What will PSD2 do for the mobile phone user?

September 19, 2016 | Suki Chana

In June the GSMA wrote on how banks can adapt to meet PSD2.  Passing into European law this year (with roll-out due for completion in 2018) the Payment System Directive 2 is designed to close the gaps left by the original directive set in 2007.  The objective of the directive is to make electronic payments safer and more convenient whilst promoting payment innovation through the creation of new lightly regulated financial services roles. Payment Initiation Service Providers (PISP) and Account Information Service Providers (AISP) will transform the way users access their bank accounts during digital commerce, making it possible for consumers to consent to these service providers having limited access to their account. This is likely to change quite a few things in the way people bank and shop. Here are a few examples.

The freedom to “delegate” bank account access is the first major shift that user’s will see. Under PSD2 an account holder will be able to allow a licenced PISP or AISP access to their bank account for the purposes of initiating a payment or evaluating the user’s ability to pay.  Online commerce is likely to become simpler through such rules as it will allow all banked consumers to buy online using just their bank account, removing the reliance on debit or credit card ownership. This represents a leap forward for consumer and merchant alike, since direct bank transfers can typically clear in two hours or less with some services offering instant settlement.  For merchants wanting to ease cash flow this is a benefit and service for which they may be willing to offer incentives. Are we heading back to the good old days when merchants offered “discounts for cash”? We may well be, but the power to delegate bank account access is set to trigger major changes in the way digital commerce is conducted. The appearance of new innovative payment services that rely on the powers conveyed by PSD2 is highly likely; as is the anticipated reaction from traditional card schemes whose profitability may well be curtailed by PSD2’s cap on interchange fees and merchant surcharging. Either way the consumer will benefit.

With increased openness comes issues that relate to “security”. To address these PSD2 is demanding the use of strong authentication. The European Banking Association (EBA) has been tasked with defining a standard that achieves this and first drafts are out for review now. From the application designer’s perspective traditional authentication systems that employ one time passwords (OTP) or static personal identification numbers (PINs) may be deemed unfit for use within future digital commerce applications as the banks and other service provider’s latch on to the EBA’s regulatory technical standard. The EBA is asking for two factor authentication where the user has to be in possession of two things, for instance, a password and an access token to prove their identity. Mobile phone based services like the operator centric Mobile Connect authentication product set will become more prevalent in the future digital market, as may the use of biometrics. From the consumer’s point of view authenticating themselves in the future may require more complex underlying solutions or even a need for them to subscribe to an identity service. Complexity however should not be interpreted as harder for the user. In today’s world where most smartphones are equipped with biometric sensors it is very likely that the overall user authentication experience will become simpler and more consistent across different services. It is also highly likely that the mobile phone will play a much greater role in future user authentication frameworks.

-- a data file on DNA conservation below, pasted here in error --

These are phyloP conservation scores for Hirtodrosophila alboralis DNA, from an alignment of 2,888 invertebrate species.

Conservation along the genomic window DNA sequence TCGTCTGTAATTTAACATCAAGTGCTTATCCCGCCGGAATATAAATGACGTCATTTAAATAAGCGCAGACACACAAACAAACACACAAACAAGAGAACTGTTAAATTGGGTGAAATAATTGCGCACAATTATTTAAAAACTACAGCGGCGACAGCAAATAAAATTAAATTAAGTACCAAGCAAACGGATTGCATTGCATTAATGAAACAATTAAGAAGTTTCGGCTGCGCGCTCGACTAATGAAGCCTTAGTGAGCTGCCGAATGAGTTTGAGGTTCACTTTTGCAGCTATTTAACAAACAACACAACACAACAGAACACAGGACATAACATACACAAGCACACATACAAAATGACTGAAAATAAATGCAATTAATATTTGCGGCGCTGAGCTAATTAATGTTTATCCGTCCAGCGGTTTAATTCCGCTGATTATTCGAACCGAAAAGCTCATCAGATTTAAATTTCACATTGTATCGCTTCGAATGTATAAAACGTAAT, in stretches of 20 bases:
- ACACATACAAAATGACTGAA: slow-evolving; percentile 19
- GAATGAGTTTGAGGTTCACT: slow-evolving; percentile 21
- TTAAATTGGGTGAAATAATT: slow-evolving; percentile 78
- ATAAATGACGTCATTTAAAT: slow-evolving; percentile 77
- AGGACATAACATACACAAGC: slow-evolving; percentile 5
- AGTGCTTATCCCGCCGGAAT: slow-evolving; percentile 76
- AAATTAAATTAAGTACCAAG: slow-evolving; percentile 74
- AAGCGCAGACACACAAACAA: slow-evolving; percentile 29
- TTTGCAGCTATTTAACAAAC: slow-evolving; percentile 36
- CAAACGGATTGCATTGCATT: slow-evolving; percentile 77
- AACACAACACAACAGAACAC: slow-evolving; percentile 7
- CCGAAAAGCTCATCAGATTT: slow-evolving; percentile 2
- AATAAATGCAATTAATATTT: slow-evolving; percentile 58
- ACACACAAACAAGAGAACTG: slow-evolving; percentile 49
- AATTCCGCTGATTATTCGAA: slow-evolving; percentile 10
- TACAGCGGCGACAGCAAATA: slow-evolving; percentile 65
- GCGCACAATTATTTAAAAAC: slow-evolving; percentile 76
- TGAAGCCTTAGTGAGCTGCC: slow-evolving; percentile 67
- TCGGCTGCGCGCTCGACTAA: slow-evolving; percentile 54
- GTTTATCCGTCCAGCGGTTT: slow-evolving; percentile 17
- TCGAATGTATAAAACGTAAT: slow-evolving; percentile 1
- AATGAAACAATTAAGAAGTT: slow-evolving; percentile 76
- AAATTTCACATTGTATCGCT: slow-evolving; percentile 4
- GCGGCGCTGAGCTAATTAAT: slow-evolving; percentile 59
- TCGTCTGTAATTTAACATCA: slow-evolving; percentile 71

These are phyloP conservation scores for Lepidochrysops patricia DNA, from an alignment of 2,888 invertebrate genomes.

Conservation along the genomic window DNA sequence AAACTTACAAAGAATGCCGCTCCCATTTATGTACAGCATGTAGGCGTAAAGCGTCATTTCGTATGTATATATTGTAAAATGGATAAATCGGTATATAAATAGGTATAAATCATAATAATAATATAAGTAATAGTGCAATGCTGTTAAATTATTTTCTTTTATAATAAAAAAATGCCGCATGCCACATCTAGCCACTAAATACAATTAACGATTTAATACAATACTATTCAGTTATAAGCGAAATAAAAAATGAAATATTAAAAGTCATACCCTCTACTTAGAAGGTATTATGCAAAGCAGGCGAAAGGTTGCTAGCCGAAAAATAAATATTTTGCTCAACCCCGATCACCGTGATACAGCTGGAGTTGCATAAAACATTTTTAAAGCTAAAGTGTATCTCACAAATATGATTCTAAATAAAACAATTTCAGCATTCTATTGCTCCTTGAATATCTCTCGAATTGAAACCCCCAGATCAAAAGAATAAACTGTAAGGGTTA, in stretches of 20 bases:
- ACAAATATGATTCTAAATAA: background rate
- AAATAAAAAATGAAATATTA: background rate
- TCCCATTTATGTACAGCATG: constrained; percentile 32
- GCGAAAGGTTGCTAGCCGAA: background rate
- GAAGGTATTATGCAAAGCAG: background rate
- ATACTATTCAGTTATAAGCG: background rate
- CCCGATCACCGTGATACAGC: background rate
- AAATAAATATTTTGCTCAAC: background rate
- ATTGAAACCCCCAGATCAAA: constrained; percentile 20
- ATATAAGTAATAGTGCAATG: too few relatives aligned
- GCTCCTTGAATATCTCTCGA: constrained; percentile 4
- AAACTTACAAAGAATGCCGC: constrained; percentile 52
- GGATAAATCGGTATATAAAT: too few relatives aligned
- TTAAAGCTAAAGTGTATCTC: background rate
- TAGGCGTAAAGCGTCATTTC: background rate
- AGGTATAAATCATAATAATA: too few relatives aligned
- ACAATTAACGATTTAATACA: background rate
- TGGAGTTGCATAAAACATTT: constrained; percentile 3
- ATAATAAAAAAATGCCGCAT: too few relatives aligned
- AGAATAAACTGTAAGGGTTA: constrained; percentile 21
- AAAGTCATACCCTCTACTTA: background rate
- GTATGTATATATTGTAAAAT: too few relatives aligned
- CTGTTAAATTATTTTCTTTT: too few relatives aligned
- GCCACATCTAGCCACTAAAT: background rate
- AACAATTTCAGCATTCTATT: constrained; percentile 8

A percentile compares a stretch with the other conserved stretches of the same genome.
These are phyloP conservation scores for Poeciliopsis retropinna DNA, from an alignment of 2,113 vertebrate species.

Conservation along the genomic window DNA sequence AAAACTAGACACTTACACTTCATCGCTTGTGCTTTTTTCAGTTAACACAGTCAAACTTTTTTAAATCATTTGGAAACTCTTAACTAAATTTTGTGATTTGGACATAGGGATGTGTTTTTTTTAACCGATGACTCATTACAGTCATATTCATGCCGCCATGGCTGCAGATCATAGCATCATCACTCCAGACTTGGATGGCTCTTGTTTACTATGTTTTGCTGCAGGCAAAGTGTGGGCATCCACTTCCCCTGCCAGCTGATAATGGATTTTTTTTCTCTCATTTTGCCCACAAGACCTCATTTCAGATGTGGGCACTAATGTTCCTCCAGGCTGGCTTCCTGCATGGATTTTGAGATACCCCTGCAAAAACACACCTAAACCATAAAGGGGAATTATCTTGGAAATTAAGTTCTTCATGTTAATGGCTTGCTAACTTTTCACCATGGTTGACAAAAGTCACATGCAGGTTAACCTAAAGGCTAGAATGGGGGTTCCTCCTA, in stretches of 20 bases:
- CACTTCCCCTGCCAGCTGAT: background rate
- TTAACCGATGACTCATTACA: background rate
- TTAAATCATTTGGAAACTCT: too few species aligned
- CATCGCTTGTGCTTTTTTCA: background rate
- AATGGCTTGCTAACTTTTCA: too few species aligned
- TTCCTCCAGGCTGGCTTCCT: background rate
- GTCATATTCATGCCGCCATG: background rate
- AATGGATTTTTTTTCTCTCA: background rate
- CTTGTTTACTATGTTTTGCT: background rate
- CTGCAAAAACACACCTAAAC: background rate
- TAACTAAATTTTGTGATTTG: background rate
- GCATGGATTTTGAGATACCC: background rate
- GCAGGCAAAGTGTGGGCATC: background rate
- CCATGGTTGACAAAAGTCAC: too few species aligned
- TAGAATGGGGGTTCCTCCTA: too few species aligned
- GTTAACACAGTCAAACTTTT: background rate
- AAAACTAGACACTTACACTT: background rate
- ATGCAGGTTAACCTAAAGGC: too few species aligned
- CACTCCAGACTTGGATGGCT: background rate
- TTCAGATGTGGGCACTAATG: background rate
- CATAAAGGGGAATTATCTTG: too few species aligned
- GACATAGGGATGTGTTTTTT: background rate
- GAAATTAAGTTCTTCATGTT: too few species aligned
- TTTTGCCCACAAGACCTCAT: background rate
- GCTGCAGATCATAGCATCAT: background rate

All the impacts of PSD2 will not come just from easier access to bank accounts or added security. PSD2 has tightened the rules on Direct Carrier Billing (DCB). Consumer accustomed to buying digital content via their mobile phone and charging it to their phone bill will see their options curtailed. Under PSD2 single DCB transactions will be capped to a maximum of €50 per transaction with a maximum monthly limit of €300. PSD2 continues to allow Electronic Money Institutions (EMIs) to extend the reach of DCB from digital content to the purchase of physical goods.

Not all the impacts of PSD2 have been discussed here however: most of them will be up to service providers’ imagination, who are set to integrate payments more tightly in their digital services, delivering the innovation that the EU intended to encourage.

GSMA Digital Commerce seminar – PSD2 RTS on Strong Customer Authentication
Tuesday 27th September, London

Hear from a panel of expert speakers guide you through the EBA consultation on PSD2 Regulatory Technical Standards on Authentication to gain an insight into the implications, different viewpoints and discuss possible solutions. To view the agenda and register your attendance, please click here.

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